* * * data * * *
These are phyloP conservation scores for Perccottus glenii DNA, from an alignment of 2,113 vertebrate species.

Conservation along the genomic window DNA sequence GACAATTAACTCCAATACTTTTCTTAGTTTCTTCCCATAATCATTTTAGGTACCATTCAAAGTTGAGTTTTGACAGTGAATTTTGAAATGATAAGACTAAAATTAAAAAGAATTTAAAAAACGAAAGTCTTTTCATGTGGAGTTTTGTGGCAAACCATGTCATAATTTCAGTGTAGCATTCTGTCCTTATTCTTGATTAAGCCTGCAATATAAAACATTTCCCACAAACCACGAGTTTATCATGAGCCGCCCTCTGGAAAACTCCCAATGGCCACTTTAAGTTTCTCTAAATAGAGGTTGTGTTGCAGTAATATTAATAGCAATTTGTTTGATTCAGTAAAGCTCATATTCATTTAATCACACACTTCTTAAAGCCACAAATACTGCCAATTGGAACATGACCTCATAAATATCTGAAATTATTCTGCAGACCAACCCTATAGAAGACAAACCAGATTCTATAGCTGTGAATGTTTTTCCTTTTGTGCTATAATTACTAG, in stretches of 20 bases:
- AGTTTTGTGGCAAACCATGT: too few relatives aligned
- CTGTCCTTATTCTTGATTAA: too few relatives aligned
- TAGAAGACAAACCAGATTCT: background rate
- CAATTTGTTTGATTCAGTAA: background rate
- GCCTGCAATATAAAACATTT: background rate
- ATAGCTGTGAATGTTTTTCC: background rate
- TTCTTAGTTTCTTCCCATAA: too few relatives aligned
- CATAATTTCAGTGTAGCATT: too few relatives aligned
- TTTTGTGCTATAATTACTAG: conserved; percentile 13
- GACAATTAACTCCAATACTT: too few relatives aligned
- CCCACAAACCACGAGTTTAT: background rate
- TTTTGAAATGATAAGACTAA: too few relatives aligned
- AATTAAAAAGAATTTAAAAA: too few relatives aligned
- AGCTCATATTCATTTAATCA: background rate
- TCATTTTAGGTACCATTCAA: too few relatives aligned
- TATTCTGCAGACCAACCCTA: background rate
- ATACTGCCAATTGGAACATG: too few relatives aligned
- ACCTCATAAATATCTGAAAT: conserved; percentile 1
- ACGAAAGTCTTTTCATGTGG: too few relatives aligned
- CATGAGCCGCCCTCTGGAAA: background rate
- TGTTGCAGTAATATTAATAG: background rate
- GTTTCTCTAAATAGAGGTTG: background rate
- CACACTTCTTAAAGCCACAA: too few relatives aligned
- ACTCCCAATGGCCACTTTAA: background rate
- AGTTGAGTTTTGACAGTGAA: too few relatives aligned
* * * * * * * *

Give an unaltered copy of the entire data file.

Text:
These are phyloP conservation scores for Perccottus glenii DNA, from an alignment of 2,113 vertebrate species.

Conservation along the genomic window DNA sequence GACAATTAACTCCAATACTTTTCTTAGTTTCTTCCCATAATCATTTTAGGTACCATTCAAAGTTGAGTTTTGACAGTGAATTTTGAAATGATAAGACTAAAATTAAAAAGAATTTAAAAAACGAAAGTCTTTTCATGTGGAGTTTTGTGGCAAACCATGTCATAATTTCAGTGTAGCATTCTGTCCTTATTCTTGATTAAGCCTGCAATATAAAACATTTCCCACAAACCACGAGTTTATCATGAGCCGCCCTCTGGAAAACTCCCAATGGCCACTTTAAGTTTCTCTAAATAGAGGTTGTGTTGCAGTAATATTAATAGCAATTTGTTTGATTCAGTAAAGCTCATATTCATTTAATCACACACTTCTTAAAGCCACAAATACTGCCAATTGGAACATGACCTCATAAATATCTGAAATTATTCTGCAGACCAACCCTATAGAAGACAAACCAGATTCTATAGCTGTGAATGTTTTTCCTTTTGTGCTATAATTACTAG, in stretches of 20 bases:
- AGTTTTGTGGCAAACCATGT: too few relatives aligned
- CTGTCCTTATTCTTGATTAA: too few relatives aligned
- TAGAAGACAAACCAGATTCT: background rate
- CAATTTGTTTGATTCAGTAA: background rate
- GCCTGCAATATAAAACATTT: background rate
- ATAGCTGTGAATGTTTTTCC: background rate
- TTCTTAGTTTCTTCCCATAA: too few relatives aligned
- CATAATTTCAGTGTAGCATT: too few relatives aligned
- TTTTGTGCTATAATTACTAG: conserved; percentile 13
- GACAATTAACTCCAATACTT: too few relatives aligned
- CCCACAAACCACGAGTTTAT: background rate
- TTTTGAAATGATAAGACTAA: too few relatives aligned
- AATTAAAAAGAATTTAAAAA: too few relatives aligned
- AGCTCATATTCATTTAATCA: background rate
- TCATTTTAGGTACCATTCAA: too few relatives aligned
- TATTCTGCAGACCAACCCTA: background rate
- ATACTGCCAATTGGAACATG: too few relatives aligned
- ACCTCATAAATATCTGAAAT: conserved; percentile 1
- ACGAAAGTCTTTTCATGTGG: too few relatives aligned
- CATGAGCCGCCCTCTGGAAA: background rate
- TGTTGCAGTAATATTAATAG: background rate
- GTTTCTCTAAATAGAGGTTG: background rate
- CACACTTCTTAAAGCCACAA: too few relatives aligned
- ACTCCCAATGGCCACTTTAA: background rate
- AGTTGAGTTTTGACAGTGAA: too few relatives aligned